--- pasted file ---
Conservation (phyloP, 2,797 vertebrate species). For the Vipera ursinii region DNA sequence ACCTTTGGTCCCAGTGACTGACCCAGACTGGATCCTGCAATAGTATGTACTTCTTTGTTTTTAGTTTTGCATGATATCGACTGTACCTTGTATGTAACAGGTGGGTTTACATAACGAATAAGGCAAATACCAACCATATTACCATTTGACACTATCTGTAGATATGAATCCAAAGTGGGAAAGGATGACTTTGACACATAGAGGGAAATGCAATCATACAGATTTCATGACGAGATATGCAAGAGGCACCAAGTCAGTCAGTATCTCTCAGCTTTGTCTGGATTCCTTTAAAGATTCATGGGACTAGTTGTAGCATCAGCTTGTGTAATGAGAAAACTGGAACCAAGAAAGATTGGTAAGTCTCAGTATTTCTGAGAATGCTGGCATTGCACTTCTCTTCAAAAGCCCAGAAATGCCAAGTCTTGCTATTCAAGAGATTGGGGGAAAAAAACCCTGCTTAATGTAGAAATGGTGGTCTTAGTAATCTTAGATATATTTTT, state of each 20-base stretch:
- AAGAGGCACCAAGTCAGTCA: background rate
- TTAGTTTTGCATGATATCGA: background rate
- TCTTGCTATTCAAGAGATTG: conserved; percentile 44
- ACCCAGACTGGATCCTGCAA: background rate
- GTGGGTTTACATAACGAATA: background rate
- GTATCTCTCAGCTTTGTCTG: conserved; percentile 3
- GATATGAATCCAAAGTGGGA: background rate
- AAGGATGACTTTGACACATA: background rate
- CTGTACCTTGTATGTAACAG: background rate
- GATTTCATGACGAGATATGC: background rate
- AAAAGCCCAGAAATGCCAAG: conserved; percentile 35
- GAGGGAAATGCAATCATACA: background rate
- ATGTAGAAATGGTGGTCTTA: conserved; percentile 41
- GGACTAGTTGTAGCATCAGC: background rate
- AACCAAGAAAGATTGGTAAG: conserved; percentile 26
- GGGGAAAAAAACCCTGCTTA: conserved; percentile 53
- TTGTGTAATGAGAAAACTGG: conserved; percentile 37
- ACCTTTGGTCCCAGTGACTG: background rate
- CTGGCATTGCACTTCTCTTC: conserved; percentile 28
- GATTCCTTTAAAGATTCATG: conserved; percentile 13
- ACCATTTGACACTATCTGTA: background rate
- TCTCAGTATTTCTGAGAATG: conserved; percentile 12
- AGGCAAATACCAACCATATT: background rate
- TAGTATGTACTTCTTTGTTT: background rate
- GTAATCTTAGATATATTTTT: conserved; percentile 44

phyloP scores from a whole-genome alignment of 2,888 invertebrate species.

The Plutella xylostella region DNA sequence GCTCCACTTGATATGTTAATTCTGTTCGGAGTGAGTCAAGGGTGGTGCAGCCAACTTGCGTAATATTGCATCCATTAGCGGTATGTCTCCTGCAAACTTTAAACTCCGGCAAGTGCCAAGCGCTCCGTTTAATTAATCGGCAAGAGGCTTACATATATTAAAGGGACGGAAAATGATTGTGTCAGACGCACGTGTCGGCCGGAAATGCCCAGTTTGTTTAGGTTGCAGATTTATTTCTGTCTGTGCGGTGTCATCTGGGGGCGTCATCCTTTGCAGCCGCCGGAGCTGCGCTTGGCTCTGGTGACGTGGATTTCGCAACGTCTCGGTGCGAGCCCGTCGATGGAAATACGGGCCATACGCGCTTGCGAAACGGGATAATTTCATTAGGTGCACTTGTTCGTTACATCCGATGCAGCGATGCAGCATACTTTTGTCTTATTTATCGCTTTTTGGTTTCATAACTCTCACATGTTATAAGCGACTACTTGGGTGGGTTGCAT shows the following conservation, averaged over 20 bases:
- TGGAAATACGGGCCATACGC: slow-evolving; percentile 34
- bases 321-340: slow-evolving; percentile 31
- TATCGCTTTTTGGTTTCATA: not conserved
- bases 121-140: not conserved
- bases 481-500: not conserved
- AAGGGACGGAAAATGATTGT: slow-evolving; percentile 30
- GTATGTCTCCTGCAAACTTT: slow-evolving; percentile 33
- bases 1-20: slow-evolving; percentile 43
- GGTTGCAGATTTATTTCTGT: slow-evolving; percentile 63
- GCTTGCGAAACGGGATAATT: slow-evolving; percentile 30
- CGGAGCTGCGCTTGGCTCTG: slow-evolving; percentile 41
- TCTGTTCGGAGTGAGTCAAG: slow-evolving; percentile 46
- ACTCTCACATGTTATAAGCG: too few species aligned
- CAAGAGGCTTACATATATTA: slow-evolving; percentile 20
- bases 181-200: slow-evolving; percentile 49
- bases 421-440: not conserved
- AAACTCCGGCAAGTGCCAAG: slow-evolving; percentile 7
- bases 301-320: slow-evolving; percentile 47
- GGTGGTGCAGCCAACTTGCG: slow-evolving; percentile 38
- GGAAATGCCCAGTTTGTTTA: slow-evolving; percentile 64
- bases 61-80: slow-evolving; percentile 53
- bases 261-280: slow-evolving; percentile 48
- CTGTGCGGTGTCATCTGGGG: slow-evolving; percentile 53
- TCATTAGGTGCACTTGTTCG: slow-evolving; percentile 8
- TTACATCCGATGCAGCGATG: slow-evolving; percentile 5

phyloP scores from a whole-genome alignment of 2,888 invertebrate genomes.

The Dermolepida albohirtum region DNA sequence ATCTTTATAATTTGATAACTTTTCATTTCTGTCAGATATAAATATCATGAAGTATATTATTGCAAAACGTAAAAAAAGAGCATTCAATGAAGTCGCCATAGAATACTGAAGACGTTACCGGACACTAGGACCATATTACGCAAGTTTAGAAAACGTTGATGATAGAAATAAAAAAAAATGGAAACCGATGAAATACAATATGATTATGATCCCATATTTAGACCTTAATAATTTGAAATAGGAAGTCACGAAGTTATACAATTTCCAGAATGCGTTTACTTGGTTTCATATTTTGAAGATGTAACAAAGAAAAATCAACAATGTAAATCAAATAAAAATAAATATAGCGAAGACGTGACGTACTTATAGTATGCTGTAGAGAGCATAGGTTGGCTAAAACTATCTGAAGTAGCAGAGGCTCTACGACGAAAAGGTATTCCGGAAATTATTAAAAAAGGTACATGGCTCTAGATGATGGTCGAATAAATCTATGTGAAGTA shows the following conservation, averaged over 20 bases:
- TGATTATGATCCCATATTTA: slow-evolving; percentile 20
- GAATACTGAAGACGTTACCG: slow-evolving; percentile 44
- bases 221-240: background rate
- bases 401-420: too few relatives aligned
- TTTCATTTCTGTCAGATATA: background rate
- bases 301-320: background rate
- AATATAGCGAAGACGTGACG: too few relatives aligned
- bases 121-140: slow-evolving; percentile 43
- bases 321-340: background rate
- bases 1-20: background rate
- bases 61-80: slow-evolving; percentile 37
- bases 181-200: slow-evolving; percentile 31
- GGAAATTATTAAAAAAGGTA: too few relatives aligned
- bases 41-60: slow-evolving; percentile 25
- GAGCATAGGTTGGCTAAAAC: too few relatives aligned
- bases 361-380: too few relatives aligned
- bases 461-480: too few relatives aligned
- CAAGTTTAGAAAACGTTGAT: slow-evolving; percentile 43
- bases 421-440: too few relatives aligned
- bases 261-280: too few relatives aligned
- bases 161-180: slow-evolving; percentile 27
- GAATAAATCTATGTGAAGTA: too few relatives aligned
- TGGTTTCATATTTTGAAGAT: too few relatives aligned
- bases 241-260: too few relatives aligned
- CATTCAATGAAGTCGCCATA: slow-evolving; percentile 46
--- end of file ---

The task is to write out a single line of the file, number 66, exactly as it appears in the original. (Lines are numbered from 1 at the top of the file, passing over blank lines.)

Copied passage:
- bases 61-80: slow-evolving; percentile 37